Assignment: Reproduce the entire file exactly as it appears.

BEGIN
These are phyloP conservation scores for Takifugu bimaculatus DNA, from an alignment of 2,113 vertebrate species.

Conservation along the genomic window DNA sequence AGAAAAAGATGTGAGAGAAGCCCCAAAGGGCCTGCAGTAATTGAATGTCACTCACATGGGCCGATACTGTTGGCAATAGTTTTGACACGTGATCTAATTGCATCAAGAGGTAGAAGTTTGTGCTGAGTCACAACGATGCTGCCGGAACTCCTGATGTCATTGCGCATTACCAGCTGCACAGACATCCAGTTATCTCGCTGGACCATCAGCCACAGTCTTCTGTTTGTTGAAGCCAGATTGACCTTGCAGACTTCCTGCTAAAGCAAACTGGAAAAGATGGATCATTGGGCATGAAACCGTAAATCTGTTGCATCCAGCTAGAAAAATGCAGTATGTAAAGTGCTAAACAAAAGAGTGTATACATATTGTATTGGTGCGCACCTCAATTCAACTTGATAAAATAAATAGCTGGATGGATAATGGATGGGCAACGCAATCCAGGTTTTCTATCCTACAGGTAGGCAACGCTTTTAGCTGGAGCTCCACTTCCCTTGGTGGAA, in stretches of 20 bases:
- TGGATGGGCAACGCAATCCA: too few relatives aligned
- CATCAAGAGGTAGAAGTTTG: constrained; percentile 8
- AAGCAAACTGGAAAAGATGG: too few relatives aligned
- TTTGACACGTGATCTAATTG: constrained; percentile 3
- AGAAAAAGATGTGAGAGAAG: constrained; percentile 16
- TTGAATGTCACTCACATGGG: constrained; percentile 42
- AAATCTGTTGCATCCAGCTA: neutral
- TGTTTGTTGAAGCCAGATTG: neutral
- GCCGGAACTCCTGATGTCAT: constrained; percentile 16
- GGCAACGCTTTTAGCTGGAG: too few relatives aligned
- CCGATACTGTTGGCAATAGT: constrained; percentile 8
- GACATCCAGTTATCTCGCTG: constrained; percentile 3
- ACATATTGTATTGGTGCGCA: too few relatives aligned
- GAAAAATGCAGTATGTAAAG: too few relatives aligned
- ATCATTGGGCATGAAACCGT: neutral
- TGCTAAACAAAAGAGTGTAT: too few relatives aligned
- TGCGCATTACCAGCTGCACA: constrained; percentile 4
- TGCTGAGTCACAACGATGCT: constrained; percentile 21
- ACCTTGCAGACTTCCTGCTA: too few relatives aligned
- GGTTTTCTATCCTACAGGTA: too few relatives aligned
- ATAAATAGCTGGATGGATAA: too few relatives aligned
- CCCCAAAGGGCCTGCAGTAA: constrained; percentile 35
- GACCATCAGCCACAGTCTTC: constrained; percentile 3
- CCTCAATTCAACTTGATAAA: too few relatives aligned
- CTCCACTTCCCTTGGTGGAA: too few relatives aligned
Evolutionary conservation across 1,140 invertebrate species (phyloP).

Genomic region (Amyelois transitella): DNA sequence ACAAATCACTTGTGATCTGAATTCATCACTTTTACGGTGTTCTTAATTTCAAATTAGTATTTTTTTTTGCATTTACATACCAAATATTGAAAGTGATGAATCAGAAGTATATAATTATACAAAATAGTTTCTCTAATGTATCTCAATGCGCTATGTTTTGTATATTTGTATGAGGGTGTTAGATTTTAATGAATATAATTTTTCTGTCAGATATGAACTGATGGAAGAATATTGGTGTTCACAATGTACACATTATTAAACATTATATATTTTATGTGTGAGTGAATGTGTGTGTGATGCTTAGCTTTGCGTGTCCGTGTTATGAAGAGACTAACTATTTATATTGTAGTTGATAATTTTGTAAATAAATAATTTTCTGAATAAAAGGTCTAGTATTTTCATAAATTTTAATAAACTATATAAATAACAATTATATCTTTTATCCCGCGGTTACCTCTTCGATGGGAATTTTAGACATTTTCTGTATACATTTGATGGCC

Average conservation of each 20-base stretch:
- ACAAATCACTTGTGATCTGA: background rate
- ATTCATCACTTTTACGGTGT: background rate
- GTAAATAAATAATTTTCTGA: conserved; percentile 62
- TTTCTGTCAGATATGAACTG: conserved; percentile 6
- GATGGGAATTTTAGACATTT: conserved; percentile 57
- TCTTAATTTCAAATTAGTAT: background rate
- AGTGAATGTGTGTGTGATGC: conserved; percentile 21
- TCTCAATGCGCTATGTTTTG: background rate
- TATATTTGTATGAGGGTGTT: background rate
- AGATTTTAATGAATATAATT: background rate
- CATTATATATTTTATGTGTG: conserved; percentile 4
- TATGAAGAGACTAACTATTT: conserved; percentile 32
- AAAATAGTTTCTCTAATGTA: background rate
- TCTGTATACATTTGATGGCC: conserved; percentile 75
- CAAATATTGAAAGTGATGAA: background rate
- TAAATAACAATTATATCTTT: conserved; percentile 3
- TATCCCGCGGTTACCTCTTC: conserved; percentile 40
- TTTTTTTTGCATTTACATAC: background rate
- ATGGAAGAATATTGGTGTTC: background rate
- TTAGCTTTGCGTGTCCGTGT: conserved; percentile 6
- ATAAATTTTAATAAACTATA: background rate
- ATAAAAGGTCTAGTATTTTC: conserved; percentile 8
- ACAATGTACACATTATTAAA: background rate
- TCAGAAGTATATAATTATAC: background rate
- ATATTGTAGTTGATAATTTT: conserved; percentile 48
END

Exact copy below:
These are phyloP conservation scores for Takifugu bimaculatus DNA, from an alignment of 2,113 vertebrate species.

Conservation along the genomic window DNA sequence AGAAAAAGATGTGAGAGAAGCCCCAAAGGGCCTGCAGTAATTGAATGTCACTCACATGGGCCGATACTGTTGGCAATAGTTTTGACACGTGATCTAATTGCATCAAGAGGTAGAAGTTTGTGCTGAGTCACAACGATGCTGCCGGAACTCCTGATGTCATTGCGCATTACCAGCTGCACAGACATCCAGTTATCTCGCTGGACCATCAGCCACAGTCTTCTGTTTGTTGAAGCCAGATTGACCTTGCAGACTTCCTGCTAAAGCAAACTGGAAAAGATGGATCATTGGGCATGAAACCGTAAATCTGTTGCATCCAGCTAGAAAAATGCAGTATGTAAAGTGCTAAACAAAAGAGTGTATACATATTGTATTGGTGCGCACCTCAATTCAACTTGATAAAATAAATAGCTGGATGGATAATGGATGGGCAACGCAATCCAGGTTTTCTATCCTACAGGTAGGCAACGCTTTTAGCTGGAGCTCCACTTCCCTTGGTGGAA, in stretches of 20 bases:
- TGGATGGGCAACGCAATCCA: too few relatives aligned
- CATCAAGAGGTAGAAGTTTG: constrained; percentile 8
- AAGCAAACTGGAAAAGATGG: too few relatives aligned
- TTTGACACGTGATCTAATTG: constrained; percentile 3
- AGAAAAAGATGTGAGAGAAG: constrained; percentile 16
- TTGAATGTCACTCACATGGG: constrained; percentile 42
- AAATCTGTTGCATCCAGCTA: neutral
- TGTTTGTTGAAGCCAGATTG: neutral
- GCCGGAACTCCTGATGTCAT: constrained; percentile 16
- GGCAACGCTTTTAGCTGGAG: too few relatives aligned
- CCGATACTGTTGGCAATAGT: constrained; percentile 8
- GACATCCAGTTATCTCGCTG: constrained; percentile 3
- ACATATTGTATTGGTGCGCA: too few relatives aligned
- GAAAAATGCAGTATGTAAAG: too few relatives aligned
- ATCATTGGGCATGAAACCGT: neutral
- TGCTAAACAAAAGAGTGTAT: too few relatives aligned
- TGCGCATTACCAGCTGCACA: constrained; percentile 4
- TGCTGAGTCACAACGATGCT: constrained; percentile 21
- ACCTTGCAGACTTCCTGCTA: too few relatives aligned
- GGTTTTCTATCCTACAGGTA: too few relatives aligned
- ATAAATAGCTGGATGGATAA: too few relatives aligned
- CCCCAAAGGGCCTGCAGTAA: constrained; percentile 35
- GACCATCAGCCACAGTCTTC: constrained; percentile 3
- CCTCAATTCAACTTGATAAA: too few relatives aligned
- CTCCACTTCCCTTGGTGGAA: too few relatives aligned
Evolutionary conservation across 1,140 invertebrate species (phyloP).

Genomic region (Amyelois transitella): DNA sequence ACAAATCACTTGTGATCTGAATTCATCACTTTTACGGTGTTCTTAATTTCAAATTAGTATTTTTTTTTGCATTTACATACCAAATATTGAAAGTGATGAATCAGAAGTATATAATTATACAAAATAGTTTCTCTAATGTATCTCAATGCGCTATGTTTTGTATATTTGTATGAGGGTGTTAGATTTTAATGAATATAATTTTTCTGTCAGATATGAACTGATGGAAGAATATTGGTGTTCACAATGTACACATTATTAAACATTATATATTTTATGTGTGAGTGAATGTGTGTGTGATGCTTAGCTTTGCGTGTCCGTGTTATGAAGAGACTAACTATTTATATTGTAGTTGATAATTTTGTAAATAAATAATTTTCTGAATAAAAGGTCTAGTATTTTCATAAATTTTAATAAACTATATAAATAACAATTATATCTTTTATCCCGCGGTTACCTCTTCGATGGGAATTTTAGACATTTTCTGTATACATTTGATGGCC

Average conservation of each 20-base stretch:
- ACAAATCACTTGTGATCTGA: background rate
- ATTCATCACTTTTACGGTGT: background rate
- GTAAATAAATAATTTTCTGA: conserved; percentile 62
- TTTCTGTCAGATATGAACTG: conserved; percentile 6
- GATGGGAATTTTAGACATTT: conserved; percentile 57
- TCTTAATTTCAAATTAGTAT: background rate
- AGTGAATGTGTGTGTGATGC: conserved; percentile 21
- TCTCAATGCGCTATGTTTTG: background rate
- TATATTTGTATGAGGGTGTT: background rate
- AGATTTTAATGAATATAATT: background rate
- CATTATATATTTTATGTGTG: conserved; percentile 4
- TATGAAGAGACTAACTATTT: conserved; percentile 32
- AAAATAGTTTCTCTAATGTA: background rate
- TCTGTATACATTTGATGGCC: conserved; percentile 75
- CAAATATTGAAAGTGATGAA: background rate
- TAAATAACAATTATATCTTT: conserved; percentile 3
- TATCCCGCGGTTACCTCTTC: conserved; percentile 40
- TTTTTTTTGCATTTACATAC: background rate
- ATGGAAGAATATTGGTGTTC: background rate
- TTAGCTTTGCGTGTCCGTGT: conserved; percentile 6
- ATAAATTTTAATAAACTATA: background rate
- ATAAAAGGTCTAGTATTTTC: conserved; percentile 8
- ACAATGTACACATTATTAAA: background rate
- TCAGAAGTATATAATTATAC: background rate
- ATATTGTAGTTGATAATTTT: conserved; percentile 48